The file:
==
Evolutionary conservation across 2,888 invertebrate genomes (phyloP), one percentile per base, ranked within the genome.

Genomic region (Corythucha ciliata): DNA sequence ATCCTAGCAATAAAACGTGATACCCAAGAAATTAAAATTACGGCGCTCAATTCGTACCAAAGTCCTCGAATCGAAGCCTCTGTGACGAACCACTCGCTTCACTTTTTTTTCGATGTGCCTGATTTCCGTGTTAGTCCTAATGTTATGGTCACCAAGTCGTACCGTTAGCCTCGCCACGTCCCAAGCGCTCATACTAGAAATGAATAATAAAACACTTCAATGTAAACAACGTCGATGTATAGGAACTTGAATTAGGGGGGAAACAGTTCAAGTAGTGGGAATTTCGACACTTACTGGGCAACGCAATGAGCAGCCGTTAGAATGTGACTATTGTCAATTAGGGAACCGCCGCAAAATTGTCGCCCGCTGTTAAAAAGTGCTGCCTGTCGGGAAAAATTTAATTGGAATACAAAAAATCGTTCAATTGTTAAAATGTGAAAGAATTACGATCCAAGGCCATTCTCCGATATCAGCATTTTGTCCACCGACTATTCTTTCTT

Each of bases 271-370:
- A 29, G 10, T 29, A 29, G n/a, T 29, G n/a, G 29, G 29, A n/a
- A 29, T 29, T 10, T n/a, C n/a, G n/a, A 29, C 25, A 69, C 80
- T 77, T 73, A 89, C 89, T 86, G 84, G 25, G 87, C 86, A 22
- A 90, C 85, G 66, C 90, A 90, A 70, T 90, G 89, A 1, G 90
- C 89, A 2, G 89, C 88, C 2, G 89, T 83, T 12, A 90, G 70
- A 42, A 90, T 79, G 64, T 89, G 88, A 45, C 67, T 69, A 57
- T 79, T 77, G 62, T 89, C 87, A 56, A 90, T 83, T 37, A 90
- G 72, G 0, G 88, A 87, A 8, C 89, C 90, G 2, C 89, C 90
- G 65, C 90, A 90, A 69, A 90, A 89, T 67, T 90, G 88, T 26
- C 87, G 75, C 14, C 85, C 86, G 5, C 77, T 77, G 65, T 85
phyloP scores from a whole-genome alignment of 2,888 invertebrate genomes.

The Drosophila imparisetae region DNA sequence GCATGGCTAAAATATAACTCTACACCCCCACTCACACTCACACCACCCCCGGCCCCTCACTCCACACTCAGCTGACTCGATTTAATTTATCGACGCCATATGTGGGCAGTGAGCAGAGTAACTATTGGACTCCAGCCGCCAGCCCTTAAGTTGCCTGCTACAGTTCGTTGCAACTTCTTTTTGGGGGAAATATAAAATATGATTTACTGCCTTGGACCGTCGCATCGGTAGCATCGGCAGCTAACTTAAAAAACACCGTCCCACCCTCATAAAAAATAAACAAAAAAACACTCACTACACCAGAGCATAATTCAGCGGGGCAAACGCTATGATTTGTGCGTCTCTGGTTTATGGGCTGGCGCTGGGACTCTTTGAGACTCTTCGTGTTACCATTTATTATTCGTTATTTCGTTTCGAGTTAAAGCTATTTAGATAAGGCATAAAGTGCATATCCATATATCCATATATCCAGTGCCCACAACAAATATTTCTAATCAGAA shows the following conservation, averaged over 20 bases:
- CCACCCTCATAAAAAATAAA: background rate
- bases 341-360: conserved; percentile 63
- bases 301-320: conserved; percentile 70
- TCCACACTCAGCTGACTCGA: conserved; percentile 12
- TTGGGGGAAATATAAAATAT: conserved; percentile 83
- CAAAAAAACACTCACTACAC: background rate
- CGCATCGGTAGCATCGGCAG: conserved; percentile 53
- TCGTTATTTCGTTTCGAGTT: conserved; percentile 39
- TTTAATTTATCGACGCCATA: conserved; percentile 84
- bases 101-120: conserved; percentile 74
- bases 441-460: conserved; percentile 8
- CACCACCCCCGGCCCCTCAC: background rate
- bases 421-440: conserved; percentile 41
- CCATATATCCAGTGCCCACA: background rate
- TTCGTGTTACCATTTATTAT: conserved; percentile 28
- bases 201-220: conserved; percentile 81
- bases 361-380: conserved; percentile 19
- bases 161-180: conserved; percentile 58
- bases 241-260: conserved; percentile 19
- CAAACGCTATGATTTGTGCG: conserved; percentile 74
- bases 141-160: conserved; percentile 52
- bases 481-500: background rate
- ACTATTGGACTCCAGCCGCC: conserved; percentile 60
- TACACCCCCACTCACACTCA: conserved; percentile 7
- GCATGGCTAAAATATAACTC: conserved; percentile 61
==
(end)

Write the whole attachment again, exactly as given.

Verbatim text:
Evolutionary conservation across 2,888 invertebrate genomes (phyloP), one percentile per base, ranked within the genome.

Genomic region (Corythucha ciliata): DNA sequence ATCCTAGCAATAAAACGTGATACCCAAGAAATTAAAATTACGGCGCTCAATTCGTACCAAAGTCCTCGAATCGAAGCCTCTGTGACGAACCACTCGCTTCACTTTTTTTTCGATGTGCCTGATTTCCGTGTTAGTCCTAATGTTATGGTCACCAAGTCGTACCGTTAGCCTCGCCACGTCCCAAGCGCTCATACTAGAAATGAATAATAAAACACTTCAATGTAAACAACGTCGATGTATAGGAACTTGAATTAGGGGGGAAACAGTTCAAGTAGTGGGAATTTCGACACTTACTGGGCAACGCAATGAGCAGCCGTTAGAATGTGACTATTGTCAATTAGGGAACCGCCGCAAAATTGTCGCCCGCTGTTAAAAAGTGCTGCCTGTCGGGAAAAATTTAATTGGAATACAAAAAATCGTTCAATTGTTAAAATGTGAAAGAATTACGATCCAAGGCCATTCTCCGATATCAGCATTTTGTCCACCGACTATTCTTTCTT

Each of bases 271-370:
- A 29, G 10, T 29, A 29, G n/a, T 29, G n/a, G 29, G 29, A n/a
- A 29, T 29, T 10, T n/a, C n/a, G n/a, A 29, C 25, A 69, C 80
- T 77, T 73, A 89, C 89, T 86, G 84, G 25, G 87, C 86, A 22
- A 90, C 85, G 66, C 90, A 90, A 70, T 90, G 89, A 1, G 90
- C 89, A 2, G 89, C 88, C 2, G 89, T 83, T 12, A 90, G 70
- A 42, A 90, T 79, G 64, T 89, G 88, A 45, C 67, T 69, A 57
- T 79, T 77, G 62, T 89, C 87, A 56, A 90, T 83, T 37, A 90
- G 72, G 0, G 88, A 87, A 8, C 89, C 90, G 2, C 89, C 90
- G 65, C 90, A 90, A 69, A 90, A 89, T 67, T 90, G 88, T 26
- C 87, G 75, C 14, C 85, C 86, G 5, C 77, T 77, G 65, T 85
phyloP scores from a whole-genome alignment of 2,888 invertebrate genomes.

The Drosophila imparisetae region DNA sequence GCATGGCTAAAATATAACTCTACACCCCCACTCACACTCACACCACCCCCGGCCCCTCACTCCACACTCAGCTGACTCGATTTAATTTATCGACGCCATATGTGGGCAGTGAGCAGAGTAACTATTGGACTCCAGCCGCCAGCCCTTAAGTTGCCTGCTACAGTTCGTTGCAACTTCTTTTTGGGGGAAATATAAAATATGATTTACTGCCTTGGACCGTCGCATCGGTAGCATCGGCAGCTAACTTAAAAAACACCGTCCCACCCTCATAAAAAATAAACAAAAAAACACTCACTACACCAGAGCATAATTCAGCGGGGCAAACGCTATGATTTGTGCGTCTCTGGTTTATGGGCTGGCGCTGGGACTCTTTGAGACTCTTCGTGTTACCATTTATTATTCGTTATTTCGTTTCGAGTTAAAGCTATTTAGATAAGGCATAAAGTGCATATCCATATATCCATATATCCAGTGCCCACAACAAATATTTCTAATCAGAA shows the following conservation, averaged over 20 bases:
- CCACCCTCATAAAAAATAAA: background rate
- bases 341-360: conserved; percentile 63
- bases 301-320: conserved; percentile 70
- TCCACACTCAGCTGACTCGA: conserved; percentile 12
- TTGGGGGAAATATAAAATAT: conserved; percentile 83
- CAAAAAAACACTCACTACAC: background rate
- CGCATCGGTAGCATCGGCAG: conserved; percentile 53
- TCGTTATTTCGTTTCGAGTT: conserved; percentile 39
- TTTAATTTATCGACGCCATA: conserved; percentile 84
- bases 101-120: conserved; percentile 74
- bases 441-460: conserved; percentile 8
- CACCACCCCCGGCCCCTCAC: background rate
- bases 421-440: conserved; percentile 41
- CCATATATCCAGTGCCCACA: background rate
- TTCGTGTTACCATTTATTAT: conserved; percentile 28
- bases 201-220: conserved; percentile 81
- bases 361-380: conserved; percentile 19
- bases 161-180: conserved; percentile 58
- bases 241-260: conserved; percentile 19
- CAAACGCTATGATTTGTGCG: conserved; percentile 74
- bases 141-160: conserved; percentile 52
- bases 481-500: background rate
- ACTATTGGACTCCAGCCGCC: conserved; percentile 60
- TACACCCCCACTCACACTCA: conserved; percentile 7
- GCATGGCTAAAATATAACTC: conserved; percentile 61